Defendant Mark Loman is the former Controller and Vice President of Finance of OSI Systems, Inc., a security, healthcare and optoelectronics company. Through his position with the firm Mr. Loman had access to a stream of confidential company financial information. That included, for example, advance knowledge of OSIS’s revenues and earnings as well as its Commission filed reports. Indeed, he was responsible for compiling internal reports for the firm and others. Under the firm’s insider trading policy, he was obligated to maintain the confidentiality of this information.

Shortly after the beginning of the firm’s 2016 fiscal year in August 2015, OSIS announced its forecasted fiscal revenue. The forecast was based on confidential, internal projections. In October and November 2015 – the first two months of the fiscal year – the financial results were materially below those projected. Thus, in early December the company revised its confidential internal forecast. By month end Mr. Loan and the firm knew that OSIS’ revenues would fall substantially below the revised projections.

On December 28 Mr. Loman purchased 100 put options on OSIS common stock with a strike price of $90. He also sold 100 call options on the firm’s stock with a strike price of $95. One month later, on January 27, 2016, OSIS announced its financial results for the second fiscal quarter which were below projection. The firm also released its forecast for the fiscal year. Following the release, the share price dropped from about $80 to $52. Mr. Loman sold the put options and let the call options expire. Collectively he realized $300,00 in trading profits on the transactions.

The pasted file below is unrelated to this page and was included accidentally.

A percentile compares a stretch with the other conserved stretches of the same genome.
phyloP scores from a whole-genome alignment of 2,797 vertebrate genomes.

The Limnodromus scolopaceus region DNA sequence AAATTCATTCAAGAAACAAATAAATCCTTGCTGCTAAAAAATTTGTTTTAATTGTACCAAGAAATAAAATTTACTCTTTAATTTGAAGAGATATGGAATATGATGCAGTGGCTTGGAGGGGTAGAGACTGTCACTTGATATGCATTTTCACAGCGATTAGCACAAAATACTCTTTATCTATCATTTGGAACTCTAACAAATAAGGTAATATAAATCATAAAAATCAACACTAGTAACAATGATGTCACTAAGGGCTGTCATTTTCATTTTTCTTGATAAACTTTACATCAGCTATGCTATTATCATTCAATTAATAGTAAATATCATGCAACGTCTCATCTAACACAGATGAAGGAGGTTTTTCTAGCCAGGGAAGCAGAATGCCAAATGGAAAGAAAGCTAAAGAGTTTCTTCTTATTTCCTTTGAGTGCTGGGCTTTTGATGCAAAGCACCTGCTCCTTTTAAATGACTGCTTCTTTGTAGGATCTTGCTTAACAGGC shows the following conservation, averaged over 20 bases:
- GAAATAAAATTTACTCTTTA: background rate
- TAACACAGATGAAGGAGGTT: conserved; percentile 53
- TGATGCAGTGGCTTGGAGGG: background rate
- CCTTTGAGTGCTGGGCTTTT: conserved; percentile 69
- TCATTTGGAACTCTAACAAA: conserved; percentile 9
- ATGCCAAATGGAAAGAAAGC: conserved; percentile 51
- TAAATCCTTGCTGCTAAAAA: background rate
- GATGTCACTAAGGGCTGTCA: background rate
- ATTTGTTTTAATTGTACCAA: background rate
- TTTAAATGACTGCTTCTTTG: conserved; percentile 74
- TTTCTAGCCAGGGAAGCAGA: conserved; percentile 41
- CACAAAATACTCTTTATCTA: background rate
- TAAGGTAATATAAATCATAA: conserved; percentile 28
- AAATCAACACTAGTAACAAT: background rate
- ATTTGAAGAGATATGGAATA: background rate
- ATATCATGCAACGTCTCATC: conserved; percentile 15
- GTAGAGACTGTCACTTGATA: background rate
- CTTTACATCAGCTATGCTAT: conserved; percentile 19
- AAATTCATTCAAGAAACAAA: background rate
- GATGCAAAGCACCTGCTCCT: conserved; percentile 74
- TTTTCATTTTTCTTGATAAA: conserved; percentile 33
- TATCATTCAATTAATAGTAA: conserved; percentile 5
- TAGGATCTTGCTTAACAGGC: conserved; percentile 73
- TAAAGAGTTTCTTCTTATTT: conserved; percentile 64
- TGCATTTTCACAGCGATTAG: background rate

The next month Mr. Loman learned that OSIS was in negotiations to acquire publicly traded American Science and Engineering, Inc. On February 16, 2016, he discussed the acquisition with the company CFO who forward him the letter of intent. That letter stated that ASEI would be acquired for $32 to $38 per share.

As the deal negotiations continued Mr. Loman purchased ASEI shares. Specifically, on March 3, 2016 Mr. Loman purchased 10,000 shares at $24.91 per share. The blackout period on the transaction began on April 29, 2016, although Mr. Loman was notified the prior day.

The acquisition was announced on June 21, 2016. The price was $37 per share. The share price of ASEI’s stock rose to $36.96 by June 23, 2016. Mr. Loman sold his ASEI shares early on the morning of June 21, 2016, just prior to the deal announcement. Since the price had been trending up he had profits of over $100,000. In testimony before the staff Mr. Loman invoked his Fifth Amendment privilege. The complaint alleges violations of Exchange Act Section 10(b). The case is pending. See Lit. Rel. No. 24540 (July 18, 2019).